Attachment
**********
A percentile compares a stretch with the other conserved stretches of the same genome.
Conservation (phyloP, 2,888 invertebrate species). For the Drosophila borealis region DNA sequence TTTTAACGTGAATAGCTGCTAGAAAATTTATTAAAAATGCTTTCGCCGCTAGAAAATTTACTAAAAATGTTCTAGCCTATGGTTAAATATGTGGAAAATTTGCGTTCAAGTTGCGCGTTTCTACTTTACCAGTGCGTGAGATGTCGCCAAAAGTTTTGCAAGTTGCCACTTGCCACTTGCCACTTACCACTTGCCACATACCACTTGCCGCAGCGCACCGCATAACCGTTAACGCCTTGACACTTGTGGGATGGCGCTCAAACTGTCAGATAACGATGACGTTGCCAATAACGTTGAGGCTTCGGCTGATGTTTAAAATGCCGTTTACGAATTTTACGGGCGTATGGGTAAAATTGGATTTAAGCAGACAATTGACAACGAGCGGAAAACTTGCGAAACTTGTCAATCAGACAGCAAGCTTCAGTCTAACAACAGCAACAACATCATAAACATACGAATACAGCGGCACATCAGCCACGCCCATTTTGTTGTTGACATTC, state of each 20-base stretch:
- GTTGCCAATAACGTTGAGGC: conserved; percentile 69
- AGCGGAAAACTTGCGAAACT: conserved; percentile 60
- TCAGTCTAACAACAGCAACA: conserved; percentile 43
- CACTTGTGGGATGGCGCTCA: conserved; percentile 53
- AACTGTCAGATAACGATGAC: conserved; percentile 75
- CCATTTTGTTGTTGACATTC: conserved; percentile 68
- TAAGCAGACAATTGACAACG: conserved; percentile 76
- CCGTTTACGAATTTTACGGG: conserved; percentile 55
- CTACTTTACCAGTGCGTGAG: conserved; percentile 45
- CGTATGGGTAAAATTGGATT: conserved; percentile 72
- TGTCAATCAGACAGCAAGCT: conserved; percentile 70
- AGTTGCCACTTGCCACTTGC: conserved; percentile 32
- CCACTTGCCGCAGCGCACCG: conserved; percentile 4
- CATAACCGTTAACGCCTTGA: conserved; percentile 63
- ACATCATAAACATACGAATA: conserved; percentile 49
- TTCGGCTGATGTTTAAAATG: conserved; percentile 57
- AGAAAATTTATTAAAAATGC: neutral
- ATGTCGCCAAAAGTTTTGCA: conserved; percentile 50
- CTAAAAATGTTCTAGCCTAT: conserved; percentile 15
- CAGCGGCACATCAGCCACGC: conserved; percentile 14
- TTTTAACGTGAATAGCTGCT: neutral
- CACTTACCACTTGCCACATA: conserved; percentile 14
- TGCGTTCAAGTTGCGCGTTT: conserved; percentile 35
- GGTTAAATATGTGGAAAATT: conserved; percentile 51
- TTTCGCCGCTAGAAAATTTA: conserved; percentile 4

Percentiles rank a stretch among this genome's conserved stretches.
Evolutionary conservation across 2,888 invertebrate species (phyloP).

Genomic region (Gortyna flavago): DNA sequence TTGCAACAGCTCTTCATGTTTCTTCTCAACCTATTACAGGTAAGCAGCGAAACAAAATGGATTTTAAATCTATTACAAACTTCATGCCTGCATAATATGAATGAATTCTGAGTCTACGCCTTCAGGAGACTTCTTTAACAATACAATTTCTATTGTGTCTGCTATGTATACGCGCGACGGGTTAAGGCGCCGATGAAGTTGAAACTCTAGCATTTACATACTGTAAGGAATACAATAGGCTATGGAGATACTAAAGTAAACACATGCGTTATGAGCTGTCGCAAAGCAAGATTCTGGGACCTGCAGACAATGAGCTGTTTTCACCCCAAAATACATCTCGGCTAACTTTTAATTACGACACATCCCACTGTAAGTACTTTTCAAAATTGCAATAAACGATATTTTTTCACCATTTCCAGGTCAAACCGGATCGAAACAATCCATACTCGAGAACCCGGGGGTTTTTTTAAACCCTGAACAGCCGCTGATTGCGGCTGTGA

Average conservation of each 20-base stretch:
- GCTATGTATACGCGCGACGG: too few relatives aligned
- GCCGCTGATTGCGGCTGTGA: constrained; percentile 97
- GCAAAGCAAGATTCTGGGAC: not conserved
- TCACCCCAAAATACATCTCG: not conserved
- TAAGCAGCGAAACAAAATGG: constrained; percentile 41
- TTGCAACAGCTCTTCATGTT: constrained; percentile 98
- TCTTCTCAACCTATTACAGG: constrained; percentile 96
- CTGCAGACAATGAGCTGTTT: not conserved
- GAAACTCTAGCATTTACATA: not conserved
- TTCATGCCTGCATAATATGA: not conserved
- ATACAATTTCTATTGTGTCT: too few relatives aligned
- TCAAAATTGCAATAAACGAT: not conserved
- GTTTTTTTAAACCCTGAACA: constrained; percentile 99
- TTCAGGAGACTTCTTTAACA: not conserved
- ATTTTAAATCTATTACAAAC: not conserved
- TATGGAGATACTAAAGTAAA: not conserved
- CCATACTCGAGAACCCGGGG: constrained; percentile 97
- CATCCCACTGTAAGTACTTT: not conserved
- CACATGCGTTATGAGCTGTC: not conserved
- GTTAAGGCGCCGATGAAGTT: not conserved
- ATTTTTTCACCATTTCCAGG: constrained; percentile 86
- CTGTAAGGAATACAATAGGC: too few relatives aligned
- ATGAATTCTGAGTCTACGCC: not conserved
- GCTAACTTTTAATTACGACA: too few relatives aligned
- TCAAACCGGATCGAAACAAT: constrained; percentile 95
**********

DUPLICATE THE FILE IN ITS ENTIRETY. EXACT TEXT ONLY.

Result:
A percentile compares a stretch with the other conserved stretches of the same genome.
Conservation (phyloP, 2,888 invertebrate species). For the Drosophila borealis region DNA sequence TTTTAACGTGAATAGCTGCTAGAAAATTTATTAAAAATGCTTTCGCCGCTAGAAAATTTACTAAAAATGTTCTAGCCTATGGTTAAATATGTGGAAAATTTGCGTTCAAGTTGCGCGTTTCTACTTTACCAGTGCGTGAGATGTCGCCAAAAGTTTTGCAAGTTGCCACTTGCCACTTGCCACTTACCACTTGCCACATACCACTTGCCGCAGCGCACCGCATAACCGTTAACGCCTTGACACTTGTGGGATGGCGCTCAAACTGTCAGATAACGATGACGTTGCCAATAACGTTGAGGCTTCGGCTGATGTTTAAAATGCCGTTTACGAATTTTACGGGCGTATGGGTAAAATTGGATTTAAGCAGACAATTGACAACGAGCGGAAAACTTGCGAAACTTGTCAATCAGACAGCAAGCTTCAGTCTAACAACAGCAACAACATCATAAACATACGAATACAGCGGCACATCAGCCACGCCCATTTTGTTGTTGACATTC, state of each 20-base stretch:
- GTTGCCAATAACGTTGAGGC: conserved; percentile 69
- AGCGGAAAACTTGCGAAACT: conserved; percentile 60
- TCAGTCTAACAACAGCAACA: conserved; percentile 43
- CACTTGTGGGATGGCGCTCA: conserved; percentile 53
- AACTGTCAGATAACGATGAC: conserved; percentile 75
- CCATTTTGTTGTTGACATTC: conserved; percentile 68
- TAAGCAGACAATTGACAACG: conserved; percentile 76
- CCGTTTACGAATTTTACGGG: conserved; percentile 55
- CTACTTTACCAGTGCGTGAG: conserved; percentile 45
- CGTATGGGTAAAATTGGATT: conserved; percentile 72
- TGTCAATCAGACAGCAAGCT: conserved; percentile 70
- AGTTGCCACTTGCCACTTGC: conserved; percentile 32
- CCACTTGCCGCAGCGCACCG: conserved; percentile 4
- CATAACCGTTAACGCCTTGA: conserved; percentile 63
- ACATCATAAACATACGAATA: conserved; percentile 49
- TTCGGCTGATGTTTAAAATG: conserved; percentile 57
- AGAAAATTTATTAAAAATGC: neutral
- ATGTCGCCAAAAGTTTTGCA: conserved; percentile 50
- CTAAAAATGTTCTAGCCTAT: conserved; percentile 15
- CAGCGGCACATCAGCCACGC: conserved; percentile 14
- TTTTAACGTGAATAGCTGCT: neutral
- CACTTACCACTTGCCACATA: conserved; percentile 14
- TGCGTTCAAGTTGCGCGTTT: conserved; percentile 35
- GGTTAAATATGTGGAAAATT: conserved; percentile 51
- TTTCGCCGCTAGAAAATTTA: conserved; percentile 4

Percentiles rank a stretch among this genome's conserved stretches.
Evolutionary conservation across 2,888 invertebrate species (phyloP).

Genomic region (Gortyna flavago): DNA sequence TTGCAACAGCTCTTCATGTTTCTTCTCAACCTATTACAGGTAAGCAGCGAAACAAAATGGATTTTAAATCTATTACAAACTTCATGCCTGCATAATATGAATGAATTCTGAGTCTACGCCTTCAGGAGACTTCTTTAACAATACAATTTCTATTGTGTCTGCTATGTATACGCGCGACGGGTTAAGGCGCCGATGAAGTTGAAACTCTAGCATTTACATACTGTAAGGAATACAATAGGCTATGGAGATACTAAAGTAAACACATGCGTTATGAGCTGTCGCAAAGCAAGATTCTGGGACCTGCAGACAATGAGCTGTTTTCACCCCAAAATACATCTCGGCTAACTTTTAATTACGACACATCCCACTGTAAGTACTTTTCAAAATTGCAATAAACGATATTTTTTCACCATTTCCAGGTCAAACCGGATCGAAACAATCCATACTCGAGAACCCGGGGGTTTTTTTAAACCCTGAACAGCCGCTGATTGCGGCTGTGA

Average conservation of each 20-base stretch:
- GCTATGTATACGCGCGACGG: too few relatives aligned
- GCCGCTGATTGCGGCTGTGA: constrained; percentile 97
- GCAAAGCAAGATTCTGGGAC: not conserved
- TCACCCCAAAATACATCTCG: not conserved
- TAAGCAGCGAAACAAAATGG: constrained; percentile 41
- TTGCAACAGCTCTTCATGTT: constrained; percentile 98
- TCTTCTCAACCTATTACAGG: constrained; percentile 96
- CTGCAGACAATGAGCTGTTT: not conserved
- GAAACTCTAGCATTTACATA: not conserved
- TTCATGCCTGCATAATATGA: not conserved
- ATACAATTTCTATTGTGTCT: too few relatives aligned
- TCAAAATTGCAATAAACGAT: not conserved
- GTTTTTTTAAACCCTGAACA: constrained; percentile 99
- TTCAGGAGACTTCTTTAACA: not conserved
- ATTTTAAATCTATTACAAAC: not conserved
- TATGGAGATACTAAAGTAAA: not conserved
- CCATACTCGAGAACCCGGGG: constrained; percentile 97
- CATCCCACTGTAAGTACTTT: not conserved
- CACATGCGTTATGAGCTGTC: not conserved
- GTTAAGGCGCCGATGAAGTT: not conserved
- ATTTTTTCACCATTTCCAGG: constrained; percentile 86
- CTGTAAGGAATACAATAGGC: too few relatives aligned
- ATGAATTCTGAGTCTACGCC: not conserved
- GCTAACTTTTAATTACGACA: too few relatives aligned
- TCAAACCGGATCGAAACAAT: constrained; percentile 95